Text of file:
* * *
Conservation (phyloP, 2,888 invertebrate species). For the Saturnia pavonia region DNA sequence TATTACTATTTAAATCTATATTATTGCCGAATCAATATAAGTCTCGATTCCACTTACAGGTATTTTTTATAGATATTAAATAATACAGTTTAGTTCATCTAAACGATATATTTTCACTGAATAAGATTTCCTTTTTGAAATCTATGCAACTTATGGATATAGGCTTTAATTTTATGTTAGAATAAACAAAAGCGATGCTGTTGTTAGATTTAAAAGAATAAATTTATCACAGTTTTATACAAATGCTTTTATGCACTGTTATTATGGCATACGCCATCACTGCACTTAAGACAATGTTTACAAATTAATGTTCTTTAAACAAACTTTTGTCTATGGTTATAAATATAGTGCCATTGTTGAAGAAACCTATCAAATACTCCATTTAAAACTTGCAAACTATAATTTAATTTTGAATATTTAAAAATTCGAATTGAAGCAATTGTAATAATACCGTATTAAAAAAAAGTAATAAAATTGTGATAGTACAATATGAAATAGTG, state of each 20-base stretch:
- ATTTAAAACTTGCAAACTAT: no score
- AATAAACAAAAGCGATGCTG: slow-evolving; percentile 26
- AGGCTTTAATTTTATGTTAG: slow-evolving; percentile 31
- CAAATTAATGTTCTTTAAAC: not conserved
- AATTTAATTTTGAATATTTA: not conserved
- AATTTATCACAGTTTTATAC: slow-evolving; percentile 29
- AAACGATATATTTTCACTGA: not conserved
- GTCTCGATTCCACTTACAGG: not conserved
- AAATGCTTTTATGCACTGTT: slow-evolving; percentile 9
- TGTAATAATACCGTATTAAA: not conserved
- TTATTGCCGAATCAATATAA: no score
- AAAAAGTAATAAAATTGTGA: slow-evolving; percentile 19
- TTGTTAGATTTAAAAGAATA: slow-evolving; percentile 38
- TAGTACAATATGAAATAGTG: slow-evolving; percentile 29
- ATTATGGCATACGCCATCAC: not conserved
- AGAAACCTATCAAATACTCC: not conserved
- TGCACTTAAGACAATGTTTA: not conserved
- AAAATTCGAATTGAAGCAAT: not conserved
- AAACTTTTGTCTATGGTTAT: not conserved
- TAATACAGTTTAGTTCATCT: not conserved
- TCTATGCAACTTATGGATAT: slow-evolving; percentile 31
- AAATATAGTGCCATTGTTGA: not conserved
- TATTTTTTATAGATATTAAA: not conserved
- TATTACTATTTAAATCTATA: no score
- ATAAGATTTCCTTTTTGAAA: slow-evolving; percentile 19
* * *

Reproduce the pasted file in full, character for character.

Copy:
Conservation (phyloP, 2,888 invertebrate species). For the Saturnia pavonia region DNA sequence TATTACTATTTAAATCTATATTATTGCCGAATCAATATAAGTCTCGATTCCACTTACAGGTATTTTTTATAGATATTAAATAATACAGTTTAGTTCATCTAAACGATATATTTTCACTGAATAAGATTTCCTTTTTGAAATCTATGCAACTTATGGATATAGGCTTTAATTTTATGTTAGAATAAACAAAAGCGATGCTGTTGTTAGATTTAAAAGAATAAATTTATCACAGTTTTATACAAATGCTTTTATGCACTGTTATTATGGCATACGCCATCACTGCACTTAAGACAATGTTTACAAATTAATGTTCTTTAAACAAACTTTTGTCTATGGTTATAAATATAGTGCCATTGTTGAAGAAACCTATCAAATACTCCATTTAAAACTTGCAAACTATAATTTAATTTTGAATATTTAAAAATTCGAATTGAAGCAATTGTAATAATACCGTATTAAAAAAAAGTAATAAAATTGTGATAGTACAATATGAAATAGTG, state of each 20-base stretch:
- ATTTAAAACTTGCAAACTAT: no score
- AATAAACAAAAGCGATGCTG: slow-evolving; percentile 26
- AGGCTTTAATTTTATGTTAG: slow-evolving; percentile 31
- CAAATTAATGTTCTTTAAAC: not conserved
- AATTTAATTTTGAATATTTA: not conserved
- AATTTATCACAGTTTTATAC: slow-evolving; percentile 29
- AAACGATATATTTTCACTGA: not conserved
- GTCTCGATTCCACTTACAGG: not conserved
- AAATGCTTTTATGCACTGTT: slow-evolving; percentile 9
- TGTAATAATACCGTATTAAA: not conserved
- TTATTGCCGAATCAATATAA: no score
- AAAAAGTAATAAAATTGTGA: slow-evolving; percentile 19
- TTGTTAGATTTAAAAGAATA: slow-evolving; percentile 38
- TAGTACAATATGAAATAGTG: slow-evolving; percentile 29
- ATTATGGCATACGCCATCAC: not conserved
- AGAAACCTATCAAATACTCC: not conserved
- TGCACTTAAGACAATGTTTA: not conserved
- AAAATTCGAATTGAAGCAAT: not conserved
- AAACTTTTGTCTATGGTTAT: not conserved
- TAATACAGTTTAGTTCATCT: not conserved
- TCTATGCAACTTATGGATAT: slow-evolving; percentile 31
- AAATATAGTGCCATTGTTGA: not conserved
- TATTTTTTATAGATATTAAA: not conserved
- TATTACTATTTAAATCTATA: no score
- ATAAGATTTCCTTTTTGAAA: slow-evolving; percentile 19